*[Posts in this series: 1, 2, 3, 4, 5, 6, 7.]*

By this point in our series on AACS (the encryption scheme used in HD-DVD and Blu-ray) it should be clear that AACS creates a nontrivial strategic game between the AACS central authority (representing the movie studios) and the attackers who want to defeat AACS. Today I want to sketch a model of this game and talk about who is likely to win.

First, let’s talk about what each party is trying to achieve. The central authority wants to maximize movie studio revenue. More precisely, they’re concerned with the portion of revenue that is due to AACS protection. We’ll call this the Marginal Value of Protection (MVP): the revenue they would get if AACS were impossible to defeat, minus the revenue they would get if AACS had no effect at all. The authority’s goal is to maximize the fraction of MVP that the studios can capture.

In practice, MVP might be negative. AACS makes a disc less useful to honest consumers, thereby reducing consumer demand for discs, which hurts studio revenue. (For example: Alex and I can’t play our own HD-DVD discs on our computers, because the AACS rules don’t like our computers’ video cards. The only way for us to watch these discs on our equipment would be to defeat AACS. (Being researchers, we want to analyze the discs rather than watch them, but normal people would insist on watching.)) If this revenue reduction outweighs any revenue increase due to frustrating infringement, MVP will be negative. But of course if MVP is negative then a rational studio will release its discs without AACS encryption; so we will assume for analytic purposes that MVP is positive.

We’ll assume there is a single attacker, or equivalently that multiple attackers coordinate their actions. The attacker’s motive is tricky to model but we’ll assume for now that the attacker is directly opposed to the authority, so the attacker wants to minimize the fraction of MVP that the studios can capture.

We’ll assume the studios release discs at a constant rate, and that the MVP from a disc is highest when the disc is first released and then declines exponentially, with time constant L. (That is, MVP for a disc is proportional to exp(-(t-t0)/L), where t0 is the disc’s release date.) Most of the MVP from a disc will be generated in the first L days after its release.

We’ll assume that the attacker can compromise a new player device every C days on average. We’ll model this as a Poisson process, so that the likelihood of compromising a new device is the same every day, or equivalently the time between compromises is exponentially distributed with mean C.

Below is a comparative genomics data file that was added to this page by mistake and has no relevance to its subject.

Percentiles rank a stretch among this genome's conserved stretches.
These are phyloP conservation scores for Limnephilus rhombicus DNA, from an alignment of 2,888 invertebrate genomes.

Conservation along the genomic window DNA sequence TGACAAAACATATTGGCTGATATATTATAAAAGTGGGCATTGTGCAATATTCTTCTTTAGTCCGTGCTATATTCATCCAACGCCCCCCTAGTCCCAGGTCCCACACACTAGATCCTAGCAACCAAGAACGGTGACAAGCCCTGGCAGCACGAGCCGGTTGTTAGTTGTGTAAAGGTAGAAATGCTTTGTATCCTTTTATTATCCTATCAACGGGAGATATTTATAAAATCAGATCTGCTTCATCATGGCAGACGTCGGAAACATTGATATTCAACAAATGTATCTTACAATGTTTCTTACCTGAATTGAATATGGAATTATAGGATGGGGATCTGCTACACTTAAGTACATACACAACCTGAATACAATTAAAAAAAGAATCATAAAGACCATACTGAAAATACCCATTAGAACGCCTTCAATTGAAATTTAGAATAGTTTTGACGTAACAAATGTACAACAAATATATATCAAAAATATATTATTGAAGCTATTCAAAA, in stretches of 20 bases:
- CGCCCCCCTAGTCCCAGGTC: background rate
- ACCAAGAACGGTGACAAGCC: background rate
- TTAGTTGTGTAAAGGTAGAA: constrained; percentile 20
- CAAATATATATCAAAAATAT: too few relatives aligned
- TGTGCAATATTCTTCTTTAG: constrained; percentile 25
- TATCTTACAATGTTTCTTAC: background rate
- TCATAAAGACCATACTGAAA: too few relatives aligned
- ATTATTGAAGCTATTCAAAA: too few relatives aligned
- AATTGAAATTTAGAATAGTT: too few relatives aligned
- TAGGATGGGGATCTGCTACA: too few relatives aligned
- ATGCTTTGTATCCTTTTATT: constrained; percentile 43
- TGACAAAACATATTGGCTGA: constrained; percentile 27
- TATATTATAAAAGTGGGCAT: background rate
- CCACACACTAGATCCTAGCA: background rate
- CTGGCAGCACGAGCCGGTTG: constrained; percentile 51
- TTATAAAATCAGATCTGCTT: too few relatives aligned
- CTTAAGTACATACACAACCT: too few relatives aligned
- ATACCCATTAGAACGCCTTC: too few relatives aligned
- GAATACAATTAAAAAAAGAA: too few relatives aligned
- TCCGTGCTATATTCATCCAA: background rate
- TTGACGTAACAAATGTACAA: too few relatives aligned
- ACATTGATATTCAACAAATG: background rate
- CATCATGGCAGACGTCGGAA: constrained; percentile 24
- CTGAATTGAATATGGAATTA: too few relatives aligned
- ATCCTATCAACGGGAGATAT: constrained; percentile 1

Whenever the attacker has a compromised device, he has the option of using that device to nullify the MVP from any set of existing discs. (He does this by ripping and redistributing the discs’ content or the keys needed to decrypt that content.) But once the attacker uses a compromised device this way, the authority gets the ability to blacklist that compromised device so that the attacker cannot use it to nullify MVP from any future discs.

Okay, we’ve written down the rules of the game. The next step – I’ll spare you the gory details – is to translate the rules into equations and solve the equations to find the optimal strategy for each side and the outcome of the game, that is, the fraction of MVP the studios will get, assuming both sides play optimally. The result will depend on two parameters: L, the commercial lifetime of a disc, and C, the time between player compromises.

It turns out that the attacker’s best strategy is to withhold any newly discovered compromise until a “release window” of size R has passed since the last time the authority blacklisted a player. (R depends in a complicated way on L and C.) Once the release window has passed, the attacker will use the compromise aggressively and the authority will then blacklist the compromised player, which essentially starts the game over. The studio collects revenue during the release window, and sometimes beyond the release window when the attacker gets unlucky and takes a long time to find another compromise.

The fraction of MVP collected by the studio turns out to be approximately C/(C+L). When C is much smaller than L, the studio loses most of the MVP, because the attacker compromises players frequently so the attacker will nullify a disc’s MVP early in the disc’s commercial lifetime. But when C is much bigger than L, a disc will be able to collect most of its MVP before the attacker can find a compromise.

To predict the game’s outcome, then, we need to know the ratio of C (the time needed to compromise a player) to L (the commercial lifetime of a disc). Unfortunately we don’t have good data to estimate C and L. My guess, though, is that C will be considerably less than L in the long run. I’d expect C to be measured in weeks and L in months. If that’s right, it’s bad news for AACS.